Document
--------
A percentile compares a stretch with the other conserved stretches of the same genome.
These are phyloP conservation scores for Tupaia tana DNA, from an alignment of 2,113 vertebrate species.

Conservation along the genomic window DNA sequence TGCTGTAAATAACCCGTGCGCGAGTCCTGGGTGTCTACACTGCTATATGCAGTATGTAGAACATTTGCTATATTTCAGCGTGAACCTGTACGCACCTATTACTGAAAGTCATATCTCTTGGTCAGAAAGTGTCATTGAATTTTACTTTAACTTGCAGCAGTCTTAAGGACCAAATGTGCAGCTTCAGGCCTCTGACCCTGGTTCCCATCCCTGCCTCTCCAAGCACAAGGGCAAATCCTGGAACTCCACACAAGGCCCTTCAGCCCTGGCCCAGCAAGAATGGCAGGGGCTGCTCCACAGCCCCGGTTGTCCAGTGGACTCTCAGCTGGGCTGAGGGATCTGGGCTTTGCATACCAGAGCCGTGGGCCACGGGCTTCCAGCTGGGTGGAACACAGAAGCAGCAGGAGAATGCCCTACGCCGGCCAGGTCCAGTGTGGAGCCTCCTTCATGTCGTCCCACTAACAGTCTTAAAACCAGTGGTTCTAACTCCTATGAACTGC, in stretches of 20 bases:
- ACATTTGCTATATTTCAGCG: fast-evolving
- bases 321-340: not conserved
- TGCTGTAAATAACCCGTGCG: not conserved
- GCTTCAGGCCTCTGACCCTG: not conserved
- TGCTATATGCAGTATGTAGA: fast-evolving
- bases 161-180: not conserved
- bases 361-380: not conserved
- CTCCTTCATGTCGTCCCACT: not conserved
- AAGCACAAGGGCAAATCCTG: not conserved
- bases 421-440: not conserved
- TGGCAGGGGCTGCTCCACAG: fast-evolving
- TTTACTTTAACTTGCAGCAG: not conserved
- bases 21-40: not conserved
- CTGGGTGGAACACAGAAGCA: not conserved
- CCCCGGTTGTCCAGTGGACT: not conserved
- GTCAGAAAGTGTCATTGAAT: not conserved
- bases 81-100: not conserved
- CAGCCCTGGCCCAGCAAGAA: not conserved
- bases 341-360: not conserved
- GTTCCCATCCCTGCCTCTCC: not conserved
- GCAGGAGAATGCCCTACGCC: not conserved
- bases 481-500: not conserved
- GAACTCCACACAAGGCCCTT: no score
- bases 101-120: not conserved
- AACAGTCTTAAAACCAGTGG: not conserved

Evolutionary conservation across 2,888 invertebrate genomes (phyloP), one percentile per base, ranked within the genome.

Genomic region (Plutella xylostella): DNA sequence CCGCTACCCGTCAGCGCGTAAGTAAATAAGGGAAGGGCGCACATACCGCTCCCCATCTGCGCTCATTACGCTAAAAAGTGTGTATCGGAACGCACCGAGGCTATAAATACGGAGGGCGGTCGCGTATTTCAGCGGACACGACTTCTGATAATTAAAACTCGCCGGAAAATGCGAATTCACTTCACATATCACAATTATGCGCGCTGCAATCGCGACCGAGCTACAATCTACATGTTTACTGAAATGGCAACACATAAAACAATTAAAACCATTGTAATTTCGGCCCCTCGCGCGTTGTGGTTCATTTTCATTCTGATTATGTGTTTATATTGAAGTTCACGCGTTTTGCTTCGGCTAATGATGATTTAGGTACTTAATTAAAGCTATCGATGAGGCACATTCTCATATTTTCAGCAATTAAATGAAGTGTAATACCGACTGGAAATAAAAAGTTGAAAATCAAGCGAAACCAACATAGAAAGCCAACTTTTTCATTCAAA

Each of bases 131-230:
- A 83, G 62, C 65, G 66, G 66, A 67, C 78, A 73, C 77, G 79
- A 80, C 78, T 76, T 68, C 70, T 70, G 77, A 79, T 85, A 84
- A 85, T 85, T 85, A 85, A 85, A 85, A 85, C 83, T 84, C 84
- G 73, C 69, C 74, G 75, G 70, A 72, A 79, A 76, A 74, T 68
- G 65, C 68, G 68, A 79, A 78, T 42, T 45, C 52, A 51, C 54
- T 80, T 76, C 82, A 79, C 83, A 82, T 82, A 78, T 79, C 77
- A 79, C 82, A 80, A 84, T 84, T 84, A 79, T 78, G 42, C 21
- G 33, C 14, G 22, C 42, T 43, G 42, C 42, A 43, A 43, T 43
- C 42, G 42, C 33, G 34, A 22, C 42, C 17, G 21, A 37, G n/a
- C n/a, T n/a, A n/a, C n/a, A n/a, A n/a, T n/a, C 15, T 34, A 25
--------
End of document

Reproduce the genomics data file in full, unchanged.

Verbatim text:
A percentile compares a stretch with the other conserved stretches of the same genome.
These are phyloP conservation scores for Tupaia tana DNA, from an alignment of 2,113 vertebrate species.

Conservation along the genomic window DNA sequence TGCTGTAAATAACCCGTGCGCGAGTCCTGGGTGTCTACACTGCTATATGCAGTATGTAGAACATTTGCTATATTTCAGCGTGAACCTGTACGCACCTATTACTGAAAGTCATATCTCTTGGTCAGAAAGTGTCATTGAATTTTACTTTAACTTGCAGCAGTCTTAAGGACCAAATGTGCAGCTTCAGGCCTCTGACCCTGGTTCCCATCCCTGCCTCTCCAAGCACAAGGGCAAATCCTGGAACTCCACACAAGGCCCTTCAGCCCTGGCCCAGCAAGAATGGCAGGGGCTGCTCCACAGCCCCGGTTGTCCAGTGGACTCTCAGCTGGGCTGAGGGATCTGGGCTTTGCATACCAGAGCCGTGGGCCACGGGCTTCCAGCTGGGTGGAACACAGAAGCAGCAGGAGAATGCCCTACGCCGGCCAGGTCCAGTGTGGAGCCTCCTTCATGTCGTCCCACTAACAGTCTTAAAACCAGTGGTTCTAACTCCTATGAACTGC, in stretches of 20 bases:
- ACATTTGCTATATTTCAGCG: fast-evolving
- bases 321-340: not conserved
- TGCTGTAAATAACCCGTGCG: not conserved
- GCTTCAGGCCTCTGACCCTG: not conserved
- TGCTATATGCAGTATGTAGA: fast-evolving
- bases 161-180: not conserved
- bases 361-380: not conserved
- CTCCTTCATGTCGTCCCACT: not conserved
- AAGCACAAGGGCAAATCCTG: not conserved
- bases 421-440: not conserved
- TGGCAGGGGCTGCTCCACAG: fast-evolving
- TTTACTTTAACTTGCAGCAG: not conserved
- bases 21-40: not conserved
- CTGGGTGGAACACAGAAGCA: not conserved
- CCCCGGTTGTCCAGTGGACT: not conserved
- GTCAGAAAGTGTCATTGAAT: not conserved
- bases 81-100: not conserved
- CAGCCCTGGCCCAGCAAGAA: not conserved
- bases 341-360: not conserved
- GTTCCCATCCCTGCCTCTCC: not conserved
- GCAGGAGAATGCCCTACGCC: not conserved
- bases 481-500: not conserved
- GAACTCCACACAAGGCCCTT: no score
- bases 101-120: not conserved
- AACAGTCTTAAAACCAGTGG: not conserved

Evolutionary conservation across 2,888 invertebrate genomes (phyloP), one percentile per base, ranked within the genome.

Genomic region (Plutella xylostella): DNA sequence CCGCTACCCGTCAGCGCGTAAGTAAATAAGGGAAGGGCGCACATACCGCTCCCCATCTGCGCTCATTACGCTAAAAAGTGTGTATCGGAACGCACCGAGGCTATAAATACGGAGGGCGGTCGCGTATTTCAGCGGACACGACTTCTGATAATTAAAACTCGCCGGAAAATGCGAATTCACTTCACATATCACAATTATGCGCGCTGCAATCGCGACCGAGCTACAATCTACATGTTTACTGAAATGGCAACACATAAAACAATTAAAACCATTGTAATTTCGGCCCCTCGCGCGTTGTGGTTCATTTTCATTCTGATTATGTGTTTATATTGAAGTTCACGCGTTTTGCTTCGGCTAATGATGATTTAGGTACTTAATTAAAGCTATCGATGAGGCACATTCTCATATTTTCAGCAATTAAATGAAGTGTAATACCGACTGGAAATAAAAAGTTGAAAATCAAGCGAAACCAACATAGAAAGCCAACTTTTTCATTCAAA

Each of bases 131-230:
- A 83, G 62, C 65, G 66, G 66, A 67, C 78, A 73, C 77, G 79
- A 80, C 78, T 76, T 68, C 70, T 70, G 77, A 79, T 85, A 84
- A 85, T 85, T 85, A 85, A 85, A 85, A 85, C 83, T 84, C 84
- G 73, C 69, C 74, G 75, G 70, A 72, A 79, A 76, A 74, T 68
- G 65, C 68, G 68, A 79, A 78, T 42, T 45, C 52, A 51, C 54
- T 80, T 76, C 82, A 79, C 83, A 82, T 82, A 78, T 79, C 77
- A 79, C 82, A 80, A 84, T 84, T 84, A 79, T 78, G 42, C 21
- G 33, C 14, G 22, C 42, T 43, G 42, C 42, A 43, A 43, T 43
- C 42, G 42, C 33, G 34, A 22, C 42, C 17, G 21, A 37, G n/a
- C n/a, T n/a, A n/a, C n/a, A n/a, A n/a, T n/a, C 15, T 34, A 25